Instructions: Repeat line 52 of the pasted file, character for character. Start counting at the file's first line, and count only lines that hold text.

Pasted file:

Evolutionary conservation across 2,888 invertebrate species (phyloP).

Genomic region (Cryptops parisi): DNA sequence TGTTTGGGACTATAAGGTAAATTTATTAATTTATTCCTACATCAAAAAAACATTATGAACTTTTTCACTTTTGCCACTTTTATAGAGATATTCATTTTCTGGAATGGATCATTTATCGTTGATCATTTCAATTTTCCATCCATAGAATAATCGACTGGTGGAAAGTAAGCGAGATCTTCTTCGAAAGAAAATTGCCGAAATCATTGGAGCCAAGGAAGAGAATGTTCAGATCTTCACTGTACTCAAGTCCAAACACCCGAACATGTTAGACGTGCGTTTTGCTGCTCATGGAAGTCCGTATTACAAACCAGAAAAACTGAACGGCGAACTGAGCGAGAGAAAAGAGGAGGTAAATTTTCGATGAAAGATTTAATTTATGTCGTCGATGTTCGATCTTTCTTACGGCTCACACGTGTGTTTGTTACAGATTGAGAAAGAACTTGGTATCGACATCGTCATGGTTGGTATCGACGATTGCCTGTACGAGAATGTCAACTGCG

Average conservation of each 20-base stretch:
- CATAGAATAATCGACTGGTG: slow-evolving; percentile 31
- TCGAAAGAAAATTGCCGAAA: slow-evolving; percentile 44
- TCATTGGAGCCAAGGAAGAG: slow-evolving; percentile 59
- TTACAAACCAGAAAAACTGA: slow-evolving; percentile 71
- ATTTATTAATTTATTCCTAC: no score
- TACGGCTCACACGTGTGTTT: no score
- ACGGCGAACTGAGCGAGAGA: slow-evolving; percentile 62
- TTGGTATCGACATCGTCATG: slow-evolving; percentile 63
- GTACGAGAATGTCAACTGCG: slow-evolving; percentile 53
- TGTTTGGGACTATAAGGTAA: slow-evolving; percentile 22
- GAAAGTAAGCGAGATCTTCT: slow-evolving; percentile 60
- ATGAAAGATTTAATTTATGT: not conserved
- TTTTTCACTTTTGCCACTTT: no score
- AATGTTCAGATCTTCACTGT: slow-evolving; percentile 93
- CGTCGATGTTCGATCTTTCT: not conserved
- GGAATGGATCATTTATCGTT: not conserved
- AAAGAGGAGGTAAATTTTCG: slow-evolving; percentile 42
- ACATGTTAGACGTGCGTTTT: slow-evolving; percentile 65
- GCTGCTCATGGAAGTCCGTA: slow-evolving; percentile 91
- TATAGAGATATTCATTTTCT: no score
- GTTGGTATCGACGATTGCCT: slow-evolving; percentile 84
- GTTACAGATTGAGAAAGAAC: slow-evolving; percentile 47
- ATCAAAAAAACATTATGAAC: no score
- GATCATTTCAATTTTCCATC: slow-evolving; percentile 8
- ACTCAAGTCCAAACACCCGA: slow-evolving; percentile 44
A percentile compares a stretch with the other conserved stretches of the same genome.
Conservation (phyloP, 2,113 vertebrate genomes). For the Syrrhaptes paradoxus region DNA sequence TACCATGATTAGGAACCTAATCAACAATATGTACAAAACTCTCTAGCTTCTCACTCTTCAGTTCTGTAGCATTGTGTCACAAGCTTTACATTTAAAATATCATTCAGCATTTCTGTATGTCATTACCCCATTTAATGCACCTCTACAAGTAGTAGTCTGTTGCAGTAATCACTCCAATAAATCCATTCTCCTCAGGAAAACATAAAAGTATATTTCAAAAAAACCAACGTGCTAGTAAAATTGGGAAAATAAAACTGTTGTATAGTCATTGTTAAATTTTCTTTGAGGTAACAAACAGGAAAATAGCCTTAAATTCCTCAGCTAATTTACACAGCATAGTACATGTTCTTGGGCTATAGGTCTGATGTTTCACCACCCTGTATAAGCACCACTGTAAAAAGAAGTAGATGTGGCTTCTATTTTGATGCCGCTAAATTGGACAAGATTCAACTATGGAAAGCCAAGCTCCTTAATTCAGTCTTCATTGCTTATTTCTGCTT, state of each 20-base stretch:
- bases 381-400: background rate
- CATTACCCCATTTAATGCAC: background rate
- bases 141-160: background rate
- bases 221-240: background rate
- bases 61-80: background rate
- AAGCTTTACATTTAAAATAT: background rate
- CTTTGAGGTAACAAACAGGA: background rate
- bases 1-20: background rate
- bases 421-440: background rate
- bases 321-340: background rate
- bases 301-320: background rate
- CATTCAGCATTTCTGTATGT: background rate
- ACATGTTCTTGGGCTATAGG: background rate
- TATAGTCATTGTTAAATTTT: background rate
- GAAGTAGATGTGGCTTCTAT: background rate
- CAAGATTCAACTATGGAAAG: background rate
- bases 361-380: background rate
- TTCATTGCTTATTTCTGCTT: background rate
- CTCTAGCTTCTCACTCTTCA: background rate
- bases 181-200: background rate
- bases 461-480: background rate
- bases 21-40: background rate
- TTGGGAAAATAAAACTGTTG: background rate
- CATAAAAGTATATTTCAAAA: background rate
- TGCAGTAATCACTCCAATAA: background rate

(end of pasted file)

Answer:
- bases 21-40: background rate